So if some city libraries close, the district is woefully underprepared to pick up the slack for its 167,000 students, library supporters said.
District officials know they have miles to go. read more »
What to expect from Fumo's defense
Now that prosecutors have spent 14 weeks battering former State Sen. Vincent J. Fumo with 77 witnesses and 1,300 exhibits, the defense is poised to present his side.
After an erratic heartbeat Thursday sent Fumo to the hospital for a couple of days, the federal corruption trial is scheduled to resume this morning with the final hours of prosecution testimony. The government is then likely to rest its case, and defense lawyers will start calling their witnesses.
From many hours of cross-examination, the basic outline of Fumo’s defense is clear. In large part, lawyer Dennis J. Cogan has not disputed that his client received benefits ranging from free tools to free yacht trips, but he has insisted that Fumo got the goodies in an entirely lawful way. read more »
Slots funds unlikely to offset states's red ink
One major addition to Pennsylvania’s landscape this year will be another nearly 10,000 slot machines — a potential bright spot amid gloomy state revenue collections.
But the impact of increased slots revenue might be impossible to recognize in the red ink of government budgets.
Last year, Pennsylvania distributed about $660 million to millions of households to cut taxes and give low-income seniors a break on their property taxes and rent.
Since then, the source of that money — Pennsylvania’s seven slot-machine casinos — has held up comparatively well, even as the economy has deteriorated and casinos in many other states have watched revenues fall. read more »
2 more Philly City Council members take pay cuts
Two more City Council members agreed last week to take voluntary pay cuts, after a Daily News editorial slammed members who had not made salary reductions and printed their photos in a “rouge’s gallery.”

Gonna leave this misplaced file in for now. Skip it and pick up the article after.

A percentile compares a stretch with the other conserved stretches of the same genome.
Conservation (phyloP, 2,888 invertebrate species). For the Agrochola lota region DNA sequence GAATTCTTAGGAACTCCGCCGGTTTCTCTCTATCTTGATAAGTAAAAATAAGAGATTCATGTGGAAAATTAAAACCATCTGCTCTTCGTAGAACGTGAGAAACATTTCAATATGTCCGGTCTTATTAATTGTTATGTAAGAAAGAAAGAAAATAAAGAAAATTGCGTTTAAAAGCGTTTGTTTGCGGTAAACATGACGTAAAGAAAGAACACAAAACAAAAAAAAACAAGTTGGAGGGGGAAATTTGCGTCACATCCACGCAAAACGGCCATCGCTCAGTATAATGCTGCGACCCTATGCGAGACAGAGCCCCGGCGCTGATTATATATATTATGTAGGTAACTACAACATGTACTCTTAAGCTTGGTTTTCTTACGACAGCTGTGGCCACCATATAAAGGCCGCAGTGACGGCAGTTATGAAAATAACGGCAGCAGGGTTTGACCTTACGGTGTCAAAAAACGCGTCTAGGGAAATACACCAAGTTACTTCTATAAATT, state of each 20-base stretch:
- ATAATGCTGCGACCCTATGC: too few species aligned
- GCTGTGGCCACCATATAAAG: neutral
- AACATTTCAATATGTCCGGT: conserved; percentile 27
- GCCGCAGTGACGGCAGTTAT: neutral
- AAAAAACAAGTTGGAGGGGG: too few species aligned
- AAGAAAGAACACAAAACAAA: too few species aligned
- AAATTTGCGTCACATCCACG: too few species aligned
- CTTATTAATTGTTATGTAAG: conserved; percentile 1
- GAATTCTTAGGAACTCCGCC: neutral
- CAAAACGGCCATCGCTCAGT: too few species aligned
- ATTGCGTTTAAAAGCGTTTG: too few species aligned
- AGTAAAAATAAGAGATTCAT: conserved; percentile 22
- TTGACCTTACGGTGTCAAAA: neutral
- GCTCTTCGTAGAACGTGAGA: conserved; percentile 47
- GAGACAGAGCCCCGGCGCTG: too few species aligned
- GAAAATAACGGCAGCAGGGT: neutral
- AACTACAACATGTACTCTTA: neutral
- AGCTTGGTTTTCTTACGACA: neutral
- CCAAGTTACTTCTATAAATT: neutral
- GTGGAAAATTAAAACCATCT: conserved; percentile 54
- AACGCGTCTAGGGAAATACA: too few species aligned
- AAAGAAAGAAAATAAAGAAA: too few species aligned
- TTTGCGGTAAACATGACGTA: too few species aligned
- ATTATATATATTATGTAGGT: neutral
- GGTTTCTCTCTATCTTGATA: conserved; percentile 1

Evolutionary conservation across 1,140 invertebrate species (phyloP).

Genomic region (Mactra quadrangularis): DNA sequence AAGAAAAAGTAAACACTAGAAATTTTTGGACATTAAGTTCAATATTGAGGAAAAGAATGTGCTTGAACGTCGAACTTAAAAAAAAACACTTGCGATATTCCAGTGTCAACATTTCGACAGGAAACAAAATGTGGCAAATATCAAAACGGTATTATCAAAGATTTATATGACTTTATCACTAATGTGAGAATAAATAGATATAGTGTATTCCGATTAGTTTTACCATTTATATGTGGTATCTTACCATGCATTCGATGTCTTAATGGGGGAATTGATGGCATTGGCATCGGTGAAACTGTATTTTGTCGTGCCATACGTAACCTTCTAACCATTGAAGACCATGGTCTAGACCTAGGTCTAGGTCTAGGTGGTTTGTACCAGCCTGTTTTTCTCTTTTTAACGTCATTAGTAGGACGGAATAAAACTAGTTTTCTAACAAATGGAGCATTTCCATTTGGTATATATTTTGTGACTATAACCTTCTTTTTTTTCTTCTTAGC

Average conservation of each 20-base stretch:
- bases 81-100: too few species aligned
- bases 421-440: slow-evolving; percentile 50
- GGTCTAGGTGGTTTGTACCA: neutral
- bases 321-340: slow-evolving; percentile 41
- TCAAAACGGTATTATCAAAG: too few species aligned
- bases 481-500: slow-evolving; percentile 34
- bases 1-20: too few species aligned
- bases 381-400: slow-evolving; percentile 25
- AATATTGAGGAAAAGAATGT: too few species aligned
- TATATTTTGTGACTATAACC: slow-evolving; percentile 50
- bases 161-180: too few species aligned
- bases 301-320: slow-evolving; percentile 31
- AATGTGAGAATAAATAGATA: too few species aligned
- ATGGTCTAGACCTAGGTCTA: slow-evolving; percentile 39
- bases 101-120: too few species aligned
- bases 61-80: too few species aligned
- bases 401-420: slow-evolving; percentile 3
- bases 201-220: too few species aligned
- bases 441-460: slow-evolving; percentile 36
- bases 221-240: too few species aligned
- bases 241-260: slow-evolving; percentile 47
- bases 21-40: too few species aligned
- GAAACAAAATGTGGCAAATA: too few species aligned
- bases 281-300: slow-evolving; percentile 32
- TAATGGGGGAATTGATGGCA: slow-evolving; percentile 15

W. Wilson Goode Jr. and Joan Krajewski decided to take the 5 percent reductions. They join Council members Anna Verna, Marian Tasco, Frank DiCicco, Jim Kenney, Bill Green and Curtis Jones Jr., who had previously agreed to salary cuts.
But Goode insisted the Daily News editorial had nothing to do with his decision.
“I believe I have been very fiscally responsible in controlling my budget,” said Goode, noting that he had cut 20 percent from his overall budget. Still, he added: “I don’t mind making the additional sacrifice as we move forward.” read more »
GOP seeks candidate to take on Scranton's Doherty
As the mayoral race in Scranton looms on the horizon, the Lackawanna County Republican Committee is talking to three potential candidates to take on incumbent mayor Chris Doherty, according to committee chairman Paul Catalano.
With his large “war chest,” the two-term Doherty will be prepared to spend a lot of money, Catalano said.
During an event earlier this week, the mayor said he is confident of winning re-election. He added he is not aware of any opponents stepping into the ring yet.
Catalano pointed out prospective candidates may see their chances of winning as “not favorable.” read more »
Feds Raid Contractor With Murtha Ties
Federal agents on Thursday raided the offices of a Pennsylvania government contractor with close ties to Rep. John P. Murtha, chairman of the powerful Defense panel on the House Appropriations Committee.
Agents from the FBI, IRS and Defense Criminal Investigative Service searched the offices of Kuchera Industries and Kuchera Defense Systems in three different locations in Pennsylvania. read more »
Toomey: I'd Rather Be Governor Than Senator
Former Lehigh Valley Congressman Pat Toomey has decided against a repeat run for Senate in 2010, turning instead toward a possible bid for governor as he reaches out to Republicans statewide to assess his potential candidacy next year.
Toomey, president of the anti-tax group The Club for Growth, is scheduled to sit down with several influential and deep-pocketed Lehigh Valley Republicans in early February to “discuss his thinking of a possible gubernatorial run,” according to an e-mail invitation sent out Friday on behalf of Arcadia Properties founder Richard Thulin.
He has also put calls out statewide to supporters this week with the aim of raising money to do some preliminary polling. read more »